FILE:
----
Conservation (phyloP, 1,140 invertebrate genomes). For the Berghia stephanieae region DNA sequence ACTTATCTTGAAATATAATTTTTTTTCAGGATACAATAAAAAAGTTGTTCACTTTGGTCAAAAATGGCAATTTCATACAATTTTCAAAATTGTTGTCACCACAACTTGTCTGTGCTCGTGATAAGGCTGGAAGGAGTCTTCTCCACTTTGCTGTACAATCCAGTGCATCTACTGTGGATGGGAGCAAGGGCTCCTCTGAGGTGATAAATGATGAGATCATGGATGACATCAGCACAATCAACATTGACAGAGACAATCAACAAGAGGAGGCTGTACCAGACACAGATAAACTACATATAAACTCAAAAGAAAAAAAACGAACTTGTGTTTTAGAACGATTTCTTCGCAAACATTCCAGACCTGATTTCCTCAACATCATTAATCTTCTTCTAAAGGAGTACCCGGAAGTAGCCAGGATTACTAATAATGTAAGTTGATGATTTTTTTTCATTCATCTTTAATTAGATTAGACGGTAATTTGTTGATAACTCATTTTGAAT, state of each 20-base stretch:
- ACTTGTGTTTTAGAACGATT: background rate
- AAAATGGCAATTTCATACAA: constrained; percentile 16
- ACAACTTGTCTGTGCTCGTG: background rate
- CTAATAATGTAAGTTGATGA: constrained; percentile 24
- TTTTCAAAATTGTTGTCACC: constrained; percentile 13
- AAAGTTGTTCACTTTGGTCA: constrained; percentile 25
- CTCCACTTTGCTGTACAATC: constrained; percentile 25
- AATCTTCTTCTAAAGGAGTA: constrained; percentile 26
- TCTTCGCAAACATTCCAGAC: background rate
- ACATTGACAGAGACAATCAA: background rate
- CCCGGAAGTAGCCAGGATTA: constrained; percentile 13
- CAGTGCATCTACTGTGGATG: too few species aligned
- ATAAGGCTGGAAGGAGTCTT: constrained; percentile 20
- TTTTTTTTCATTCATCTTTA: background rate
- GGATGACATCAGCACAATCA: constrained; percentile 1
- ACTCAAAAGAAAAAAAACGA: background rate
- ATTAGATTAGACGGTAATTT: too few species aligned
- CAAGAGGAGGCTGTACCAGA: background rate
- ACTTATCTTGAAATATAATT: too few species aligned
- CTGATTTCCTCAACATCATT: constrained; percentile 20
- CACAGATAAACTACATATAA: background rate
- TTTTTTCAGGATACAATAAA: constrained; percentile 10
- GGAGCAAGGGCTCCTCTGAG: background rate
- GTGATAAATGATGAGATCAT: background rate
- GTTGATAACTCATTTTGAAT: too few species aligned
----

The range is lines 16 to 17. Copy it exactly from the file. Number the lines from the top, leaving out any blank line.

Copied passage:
- GGATGACATCAGCACAATCA: constrained; percentile 1
- ACTCAAAAGAAAAAAAACGA: background rate